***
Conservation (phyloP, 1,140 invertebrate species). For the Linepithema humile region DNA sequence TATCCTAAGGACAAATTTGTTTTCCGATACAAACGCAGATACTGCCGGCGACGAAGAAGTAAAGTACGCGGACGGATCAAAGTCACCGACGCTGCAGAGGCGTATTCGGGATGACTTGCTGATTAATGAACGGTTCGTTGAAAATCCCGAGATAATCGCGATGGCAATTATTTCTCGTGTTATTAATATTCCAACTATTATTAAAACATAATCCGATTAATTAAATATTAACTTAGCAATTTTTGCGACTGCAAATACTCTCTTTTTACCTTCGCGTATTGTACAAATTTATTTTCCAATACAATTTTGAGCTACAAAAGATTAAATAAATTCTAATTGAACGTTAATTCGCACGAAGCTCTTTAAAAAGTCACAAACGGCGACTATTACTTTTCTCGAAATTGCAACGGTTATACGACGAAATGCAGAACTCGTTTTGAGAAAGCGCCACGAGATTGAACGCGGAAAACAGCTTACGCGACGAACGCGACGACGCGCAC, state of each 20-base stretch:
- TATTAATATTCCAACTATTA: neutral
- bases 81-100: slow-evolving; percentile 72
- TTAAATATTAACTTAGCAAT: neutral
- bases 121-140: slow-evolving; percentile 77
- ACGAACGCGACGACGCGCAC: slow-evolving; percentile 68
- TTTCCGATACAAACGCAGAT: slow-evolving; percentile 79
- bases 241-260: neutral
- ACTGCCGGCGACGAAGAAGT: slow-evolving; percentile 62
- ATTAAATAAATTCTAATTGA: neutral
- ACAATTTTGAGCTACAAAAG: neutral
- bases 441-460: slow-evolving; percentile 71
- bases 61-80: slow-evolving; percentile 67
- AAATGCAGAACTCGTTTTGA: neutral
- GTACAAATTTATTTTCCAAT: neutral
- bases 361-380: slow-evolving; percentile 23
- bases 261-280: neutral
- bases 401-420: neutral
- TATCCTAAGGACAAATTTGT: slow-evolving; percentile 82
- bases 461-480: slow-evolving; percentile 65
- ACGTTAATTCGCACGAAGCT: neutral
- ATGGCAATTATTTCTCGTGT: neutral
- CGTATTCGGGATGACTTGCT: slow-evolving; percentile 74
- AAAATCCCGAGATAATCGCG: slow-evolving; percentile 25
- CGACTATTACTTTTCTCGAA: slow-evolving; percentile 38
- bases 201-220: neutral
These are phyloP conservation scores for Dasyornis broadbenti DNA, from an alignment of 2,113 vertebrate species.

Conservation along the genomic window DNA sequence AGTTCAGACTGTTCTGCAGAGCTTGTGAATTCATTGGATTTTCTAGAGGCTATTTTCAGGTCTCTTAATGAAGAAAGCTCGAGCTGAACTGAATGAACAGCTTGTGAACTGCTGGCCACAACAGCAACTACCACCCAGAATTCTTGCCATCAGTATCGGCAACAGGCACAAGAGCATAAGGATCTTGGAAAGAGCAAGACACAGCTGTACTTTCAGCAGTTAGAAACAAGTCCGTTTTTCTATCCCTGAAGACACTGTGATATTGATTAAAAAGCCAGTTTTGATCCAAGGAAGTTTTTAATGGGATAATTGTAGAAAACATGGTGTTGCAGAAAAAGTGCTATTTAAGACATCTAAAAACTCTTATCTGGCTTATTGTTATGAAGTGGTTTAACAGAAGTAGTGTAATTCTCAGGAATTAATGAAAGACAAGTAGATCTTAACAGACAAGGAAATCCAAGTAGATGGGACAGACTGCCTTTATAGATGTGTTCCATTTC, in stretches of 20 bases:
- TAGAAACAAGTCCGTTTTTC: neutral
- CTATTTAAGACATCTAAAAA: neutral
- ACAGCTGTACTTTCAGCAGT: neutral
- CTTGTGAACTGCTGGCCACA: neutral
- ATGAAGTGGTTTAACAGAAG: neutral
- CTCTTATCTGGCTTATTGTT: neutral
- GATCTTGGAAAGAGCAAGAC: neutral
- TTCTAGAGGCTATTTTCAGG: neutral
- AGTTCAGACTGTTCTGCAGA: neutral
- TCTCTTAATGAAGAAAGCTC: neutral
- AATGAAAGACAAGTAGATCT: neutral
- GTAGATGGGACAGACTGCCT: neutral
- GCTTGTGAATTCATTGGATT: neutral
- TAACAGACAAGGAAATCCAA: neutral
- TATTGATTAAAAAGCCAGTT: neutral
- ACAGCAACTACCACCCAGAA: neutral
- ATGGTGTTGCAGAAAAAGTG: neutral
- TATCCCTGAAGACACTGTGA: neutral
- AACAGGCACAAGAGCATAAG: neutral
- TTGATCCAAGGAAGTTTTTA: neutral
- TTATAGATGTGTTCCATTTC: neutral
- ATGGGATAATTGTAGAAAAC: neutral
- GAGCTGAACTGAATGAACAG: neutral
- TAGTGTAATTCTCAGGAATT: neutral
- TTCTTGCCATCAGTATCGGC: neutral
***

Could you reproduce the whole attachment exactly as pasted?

Conservation (phyloP, 1,140 invertebrate species). For the Linepithema humile region DNA sequence TATCCTAAGGACAAATTTGTTTTCCGATACAAACGCAGATACTGCCGGCGACGAAGAAGTAAAGTACGCGGACGGATCAAAGTCACCGACGCTGCAGAGGCGTATTCGGGATGACTTGCTGATTAATGAACGGTTCGTTGAAAATCCCGAGATAATCGCGATGGCAATTATTTCTCGTGTTATTAATATTCCAACTATTATTAAAACATAATCCGATTAATTAAATATTAACTTAGCAATTTTTGCGACTGCAAATACTCTCTTTTTACCTTCGCGTATTGTACAAATTTATTTTCCAATACAATTTTGAGCTACAAAAGATTAAATAAATTCTAATTGAACGTTAATTCGCACGAAGCTCTTTAAAAAGTCACAAACGGCGACTATTACTTTTCTCGAAATTGCAACGGTTATACGACGAAATGCAGAACTCGTTTTGAGAAAGCGCCACGAGATTGAACGCGGAAAACAGCTTACGCGACGAACGCGACGACGCGCAC, state of each 20-base stretch:
- TATTAATATTCCAACTATTA: neutral
- bases 81-100: slow-evolving; percentile 72
- TTAAATATTAACTTAGCAAT: neutral
- bases 121-140: slow-evolving; percentile 77
- ACGAACGCGACGACGCGCAC: slow-evolving; percentile 68
- TTTCCGATACAAACGCAGAT: slow-evolving; percentile 79
- bases 241-260: neutral
- ACTGCCGGCGACGAAGAAGT: slow-evolving; percentile 62
- ATTAAATAAATTCTAATTGA: neutral
- ACAATTTTGAGCTACAAAAG: neutral
- bases 441-460: slow-evolving; percentile 71
- bases 61-80: slow-evolving; percentile 67
- AAATGCAGAACTCGTTTTGA: neutral
- GTACAAATTTATTTTCCAAT: neutral
- bases 361-380: slow-evolving; percentile 23
- bases 261-280: neutral
- bases 401-420: neutral
- TATCCTAAGGACAAATTTGT: slow-evolving; percentile 82
- bases 461-480: slow-evolving; percentile 65
- ACGTTAATTCGCACGAAGCT: neutral
- ATGGCAATTATTTCTCGTGT: neutral
- CGTATTCGGGATGACTTGCT: slow-evolving; percentile 74
- AAAATCCCGAGATAATCGCG: slow-evolving; percentile 25
- CGACTATTACTTTTCTCGAA: slow-evolving; percentile 38
- bases 201-220: neutral
These are phyloP conservation scores for Dasyornis broadbenti DNA, from an alignment of 2,113 vertebrate species.

Conservation along the genomic window DNA sequence AGTTCAGACTGTTCTGCAGAGCTTGTGAATTCATTGGATTTTCTAGAGGCTATTTTCAGGTCTCTTAATGAAGAAAGCTCGAGCTGAACTGAATGAACAGCTTGTGAACTGCTGGCCACAACAGCAACTACCACCCAGAATTCTTGCCATCAGTATCGGCAACAGGCACAAGAGCATAAGGATCTTGGAAAGAGCAAGACACAGCTGTACTTTCAGCAGTTAGAAACAAGTCCGTTTTTCTATCCCTGAAGACACTGTGATATTGATTAAAAAGCCAGTTTTGATCCAAGGAAGTTTTTAATGGGATAATTGTAGAAAACATGGTGTTGCAGAAAAAGTGCTATTTAAGACATCTAAAAACTCTTATCTGGCTTATTGTTATGAAGTGGTTTAACAGAAGTAGTGTAATTCTCAGGAATTAATGAAAGACAAGTAGATCTTAACAGACAAGGAAATCCAAGTAGATGGGACAGACTGCCTTTATAGATGTGTTCCATTTC, in stretches of 20 bases:
- TAGAAACAAGTCCGTTTTTC: neutral
- CTATTTAAGACATCTAAAAA: neutral
- ACAGCTGTACTTTCAGCAGT: neutral
- CTTGTGAACTGCTGGCCACA: neutral
- ATGAAGTGGTTTAACAGAAG: neutral
- CTCTTATCTGGCTTATTGTT: neutral
- GATCTTGGAAAGAGCAAGAC: neutral
- TTCTAGAGGCTATTTTCAGG: neutral
- AGTTCAGACTGTTCTGCAGA: neutral
- TCTCTTAATGAAGAAAGCTC: neutral
- AATGAAAGACAAGTAGATCT: neutral
- GTAGATGGGACAGACTGCCT: neutral
- GCTTGTGAATTCATTGGATT: neutral
- TAACAGACAAGGAAATCCAA: neutral
- TATTGATTAAAAAGCCAGTT: neutral
- ACAGCAACTACCACCCAGAA: neutral
- ATGGTGTTGCAGAAAAAGTG: neutral
- TATCCCTGAAGACACTGTGA: neutral
- AACAGGCACAAGAGCATAAG: neutral
- TTGATCCAAGGAAGTTTTTA: neutral
- TTATAGATGTGTTCCATTTC: neutral
- ATGGGATAATTGTAGAAAAC: neutral
- GAGCTGAACTGAATGAACAG: neutral
- TAGTGTAATTCTCAGGAATT: neutral
- TTCTTGCCATCAGTATCGGC: neutral